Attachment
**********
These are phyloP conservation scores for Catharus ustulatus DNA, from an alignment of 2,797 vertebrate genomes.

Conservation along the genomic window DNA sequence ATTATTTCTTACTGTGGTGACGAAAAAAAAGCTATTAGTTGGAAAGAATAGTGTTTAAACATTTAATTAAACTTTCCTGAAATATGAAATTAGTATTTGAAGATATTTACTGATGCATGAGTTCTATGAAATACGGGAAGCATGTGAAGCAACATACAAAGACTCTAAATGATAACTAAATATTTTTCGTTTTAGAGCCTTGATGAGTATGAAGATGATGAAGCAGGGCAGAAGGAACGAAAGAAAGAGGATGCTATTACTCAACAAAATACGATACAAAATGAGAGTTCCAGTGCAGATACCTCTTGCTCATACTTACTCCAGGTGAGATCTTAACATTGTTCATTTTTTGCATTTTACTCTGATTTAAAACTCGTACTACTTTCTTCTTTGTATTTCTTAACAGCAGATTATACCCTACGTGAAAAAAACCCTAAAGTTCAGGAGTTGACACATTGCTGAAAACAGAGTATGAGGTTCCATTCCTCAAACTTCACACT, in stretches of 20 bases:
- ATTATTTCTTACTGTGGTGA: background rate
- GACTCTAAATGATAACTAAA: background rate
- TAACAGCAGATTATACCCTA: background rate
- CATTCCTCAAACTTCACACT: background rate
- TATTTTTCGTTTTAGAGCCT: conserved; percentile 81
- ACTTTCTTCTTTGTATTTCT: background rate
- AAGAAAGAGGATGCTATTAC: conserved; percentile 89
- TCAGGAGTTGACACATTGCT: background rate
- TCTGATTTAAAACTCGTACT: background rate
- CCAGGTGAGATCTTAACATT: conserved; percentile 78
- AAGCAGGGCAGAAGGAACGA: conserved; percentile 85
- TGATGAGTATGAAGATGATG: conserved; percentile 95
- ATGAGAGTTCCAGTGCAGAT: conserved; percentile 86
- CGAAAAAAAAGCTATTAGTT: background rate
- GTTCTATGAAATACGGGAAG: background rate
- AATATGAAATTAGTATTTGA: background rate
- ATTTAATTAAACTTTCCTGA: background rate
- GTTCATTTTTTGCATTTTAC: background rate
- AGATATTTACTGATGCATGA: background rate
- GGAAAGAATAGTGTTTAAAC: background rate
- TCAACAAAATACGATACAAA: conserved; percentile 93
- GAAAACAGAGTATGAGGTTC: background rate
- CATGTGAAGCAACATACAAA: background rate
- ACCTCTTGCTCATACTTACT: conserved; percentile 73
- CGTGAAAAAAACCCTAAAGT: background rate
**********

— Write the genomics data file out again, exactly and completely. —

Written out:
These are phyloP conservation scores for Catharus ustulatus DNA, from an alignment of 2,797 vertebrate genomes.

Conservation along the genomic window DNA sequence ATTATTTCTTACTGTGGTGACGAAAAAAAAGCTATTAGTTGGAAAGAATAGTGTTTAAACATTTAATTAAACTTTCCTGAAATATGAAATTAGTATTTGAAGATATTTACTGATGCATGAGTTCTATGAAATACGGGAAGCATGTGAAGCAACATACAAAGACTCTAAATGATAACTAAATATTTTTCGTTTTAGAGCCTTGATGAGTATGAAGATGATGAAGCAGGGCAGAAGGAACGAAAGAAAGAGGATGCTATTACTCAACAAAATACGATACAAAATGAGAGTTCCAGTGCAGATACCTCTTGCTCATACTTACTCCAGGTGAGATCTTAACATTGTTCATTTTTTGCATTTTACTCTGATTTAAAACTCGTACTACTTTCTTCTTTGTATTTCTTAACAGCAGATTATACCCTACGTGAAAAAAACCCTAAAGTTCAGGAGTTGACACATTGCTGAAAACAGAGTATGAGGTTCCATTCCTCAAACTTCACACT, in stretches of 20 bases:
- ATTATTTCTTACTGTGGTGA: background rate
- GACTCTAAATGATAACTAAA: background rate
- TAACAGCAGATTATACCCTA: background rate
- CATTCCTCAAACTTCACACT: background rate
- TATTTTTCGTTTTAGAGCCT: conserved; percentile 81
- ACTTTCTTCTTTGTATTTCT: background rate
- AAGAAAGAGGATGCTATTAC: conserved; percentile 89
- TCAGGAGTTGACACATTGCT: background rate
- TCTGATTTAAAACTCGTACT: background rate
- CCAGGTGAGATCTTAACATT: conserved; percentile 78
- AAGCAGGGCAGAAGGAACGA: conserved; percentile 85
- TGATGAGTATGAAGATGATG: conserved; percentile 95
- ATGAGAGTTCCAGTGCAGAT: conserved; percentile 86
- CGAAAAAAAAGCTATTAGTT: background rate
- GTTCTATGAAATACGGGAAG: background rate
- AATATGAAATTAGTATTTGA: background rate
- ATTTAATTAAACTTTCCTGA: background rate
- GTTCATTTTTTGCATTTTAC: background rate
- AGATATTTACTGATGCATGA: background rate
- GGAAAGAATAGTGTTTAAAC: background rate
- TCAACAAAATACGATACAAA: conserved; percentile 93
- GAAAACAGAGTATGAGGTTC: background rate
- CATGTGAAGCAACATACAAA: background rate
- ACCTCTTGCTCATACTTACT: conserved; percentile 73
- CGTGAAAAAAACCCTAAAGT: background rate